Scientists at the US Department of Energy’s Brookhaven National Laboratory, New York, have developed a screening method to examine how newly made nanoparticles interact with human cells following exposure for various times and doses. This has led to the visualisation of how human cells interact with some specific types of carbon nanoparticles. “Our experiments may provide scientists with information to help redesign nanoparticles to minimise safety concerns, and to optimise their use in health-related applications. They may also lead to effective screening practices for carbon-based materials,” said a researcher.
Astronomers have discovered first direct proof that dark matter exists. University of Arizona astronomers and their colleagues got side-on views of two merging galaxy clusters in observations made with state-of-the-art optical and X-ray telescopes. “Nature gave us this fantastic opportunity to see hypothesised dark matter separated from ordinary matter in this merging system,” said UA astronomer Douglas Clowe, leader of the study.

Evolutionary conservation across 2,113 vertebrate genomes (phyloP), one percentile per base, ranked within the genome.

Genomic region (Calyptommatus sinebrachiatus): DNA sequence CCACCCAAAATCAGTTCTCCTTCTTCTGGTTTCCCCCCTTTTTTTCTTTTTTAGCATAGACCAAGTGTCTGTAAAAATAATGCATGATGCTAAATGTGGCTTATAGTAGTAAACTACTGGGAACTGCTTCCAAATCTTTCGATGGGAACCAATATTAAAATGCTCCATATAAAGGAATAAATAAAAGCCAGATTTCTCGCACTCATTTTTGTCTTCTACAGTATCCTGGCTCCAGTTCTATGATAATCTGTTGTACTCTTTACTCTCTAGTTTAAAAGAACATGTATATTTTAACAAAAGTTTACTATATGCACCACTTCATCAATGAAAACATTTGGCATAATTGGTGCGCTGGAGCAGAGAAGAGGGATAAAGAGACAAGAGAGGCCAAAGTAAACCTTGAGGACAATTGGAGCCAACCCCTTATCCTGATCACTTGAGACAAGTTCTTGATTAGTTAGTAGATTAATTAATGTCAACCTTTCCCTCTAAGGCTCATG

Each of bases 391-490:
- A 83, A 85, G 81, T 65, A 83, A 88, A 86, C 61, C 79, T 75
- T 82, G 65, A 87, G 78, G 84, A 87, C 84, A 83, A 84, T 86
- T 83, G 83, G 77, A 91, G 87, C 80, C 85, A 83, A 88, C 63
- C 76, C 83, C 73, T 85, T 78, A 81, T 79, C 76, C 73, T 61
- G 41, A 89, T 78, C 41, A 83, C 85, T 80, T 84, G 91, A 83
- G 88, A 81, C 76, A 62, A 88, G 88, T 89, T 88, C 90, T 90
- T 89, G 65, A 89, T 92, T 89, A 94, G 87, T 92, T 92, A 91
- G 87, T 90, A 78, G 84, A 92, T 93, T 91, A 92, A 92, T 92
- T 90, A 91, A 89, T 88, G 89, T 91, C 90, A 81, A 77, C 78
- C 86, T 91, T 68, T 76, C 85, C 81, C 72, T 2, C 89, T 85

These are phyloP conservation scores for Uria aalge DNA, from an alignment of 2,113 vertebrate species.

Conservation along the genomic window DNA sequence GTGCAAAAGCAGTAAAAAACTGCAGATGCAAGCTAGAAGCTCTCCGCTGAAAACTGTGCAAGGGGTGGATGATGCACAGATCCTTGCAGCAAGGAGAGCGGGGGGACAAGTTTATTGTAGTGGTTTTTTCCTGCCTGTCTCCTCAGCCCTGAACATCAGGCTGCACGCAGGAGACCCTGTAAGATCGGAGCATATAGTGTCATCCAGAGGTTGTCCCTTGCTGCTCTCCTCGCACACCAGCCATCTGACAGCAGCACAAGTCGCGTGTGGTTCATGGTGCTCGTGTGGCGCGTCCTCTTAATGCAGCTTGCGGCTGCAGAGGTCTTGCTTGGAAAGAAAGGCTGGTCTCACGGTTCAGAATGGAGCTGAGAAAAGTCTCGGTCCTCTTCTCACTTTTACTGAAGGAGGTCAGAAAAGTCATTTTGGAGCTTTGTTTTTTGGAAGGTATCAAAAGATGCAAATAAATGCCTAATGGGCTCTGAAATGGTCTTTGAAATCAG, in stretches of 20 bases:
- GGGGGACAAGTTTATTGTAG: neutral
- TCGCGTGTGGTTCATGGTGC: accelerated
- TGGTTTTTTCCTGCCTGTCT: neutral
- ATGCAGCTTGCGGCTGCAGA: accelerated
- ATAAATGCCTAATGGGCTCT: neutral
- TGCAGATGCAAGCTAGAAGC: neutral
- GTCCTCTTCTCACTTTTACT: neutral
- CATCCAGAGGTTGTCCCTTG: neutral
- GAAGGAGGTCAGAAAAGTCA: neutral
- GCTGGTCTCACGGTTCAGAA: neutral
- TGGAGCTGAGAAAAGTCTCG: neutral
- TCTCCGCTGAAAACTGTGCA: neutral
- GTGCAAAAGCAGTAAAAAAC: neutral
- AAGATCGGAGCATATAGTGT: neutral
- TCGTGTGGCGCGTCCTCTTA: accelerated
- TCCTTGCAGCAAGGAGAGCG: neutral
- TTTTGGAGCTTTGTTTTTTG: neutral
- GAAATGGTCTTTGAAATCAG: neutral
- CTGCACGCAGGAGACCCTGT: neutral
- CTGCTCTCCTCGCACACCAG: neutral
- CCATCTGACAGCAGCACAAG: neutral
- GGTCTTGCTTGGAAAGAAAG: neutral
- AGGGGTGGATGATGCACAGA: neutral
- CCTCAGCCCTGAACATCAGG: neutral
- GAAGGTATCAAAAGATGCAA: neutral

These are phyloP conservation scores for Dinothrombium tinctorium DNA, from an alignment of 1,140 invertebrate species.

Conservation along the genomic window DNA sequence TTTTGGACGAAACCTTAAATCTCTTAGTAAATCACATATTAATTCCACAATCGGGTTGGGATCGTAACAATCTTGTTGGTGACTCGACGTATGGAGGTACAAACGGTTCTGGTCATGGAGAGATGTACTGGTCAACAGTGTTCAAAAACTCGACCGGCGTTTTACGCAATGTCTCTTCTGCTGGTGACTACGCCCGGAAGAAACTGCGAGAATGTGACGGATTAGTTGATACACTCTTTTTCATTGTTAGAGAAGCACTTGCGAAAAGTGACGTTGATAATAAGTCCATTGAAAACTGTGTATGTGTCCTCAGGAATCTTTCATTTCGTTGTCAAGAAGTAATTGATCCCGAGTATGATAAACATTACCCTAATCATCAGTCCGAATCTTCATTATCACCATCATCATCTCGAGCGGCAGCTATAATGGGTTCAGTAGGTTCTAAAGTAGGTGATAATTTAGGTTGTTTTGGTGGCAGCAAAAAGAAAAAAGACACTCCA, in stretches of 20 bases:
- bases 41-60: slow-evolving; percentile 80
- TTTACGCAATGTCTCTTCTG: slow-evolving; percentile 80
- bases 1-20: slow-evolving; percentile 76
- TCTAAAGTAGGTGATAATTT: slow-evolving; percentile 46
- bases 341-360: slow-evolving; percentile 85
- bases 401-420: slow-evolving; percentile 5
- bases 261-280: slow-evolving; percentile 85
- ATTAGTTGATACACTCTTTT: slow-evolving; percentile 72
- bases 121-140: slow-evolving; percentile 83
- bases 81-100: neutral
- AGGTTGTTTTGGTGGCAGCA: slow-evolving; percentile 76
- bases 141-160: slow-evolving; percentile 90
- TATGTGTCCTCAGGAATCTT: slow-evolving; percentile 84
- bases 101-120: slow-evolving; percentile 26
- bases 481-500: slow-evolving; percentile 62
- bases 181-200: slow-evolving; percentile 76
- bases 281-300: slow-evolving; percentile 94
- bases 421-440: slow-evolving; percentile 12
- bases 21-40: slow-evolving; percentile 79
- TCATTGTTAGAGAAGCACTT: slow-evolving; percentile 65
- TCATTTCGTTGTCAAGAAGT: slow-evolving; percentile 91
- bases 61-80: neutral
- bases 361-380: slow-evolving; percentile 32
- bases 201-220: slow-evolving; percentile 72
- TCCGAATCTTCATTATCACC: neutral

The underwater world is becoming a noisier place, with unknown effects on marine life, say researchers at Scripps Institution of Oceanography at the University of California, San Diego. The results of listening devices deployed at various locations around the world showed that noise levels in 2003-2004 were 10 to 12 decibels higher than in 1964-1966. The culprit behind the increase appears to be a byproduct of the vast increase in the global shipping trade, the number of ships plying the world's oceans and the higher speeds and propulsion power for individual ships.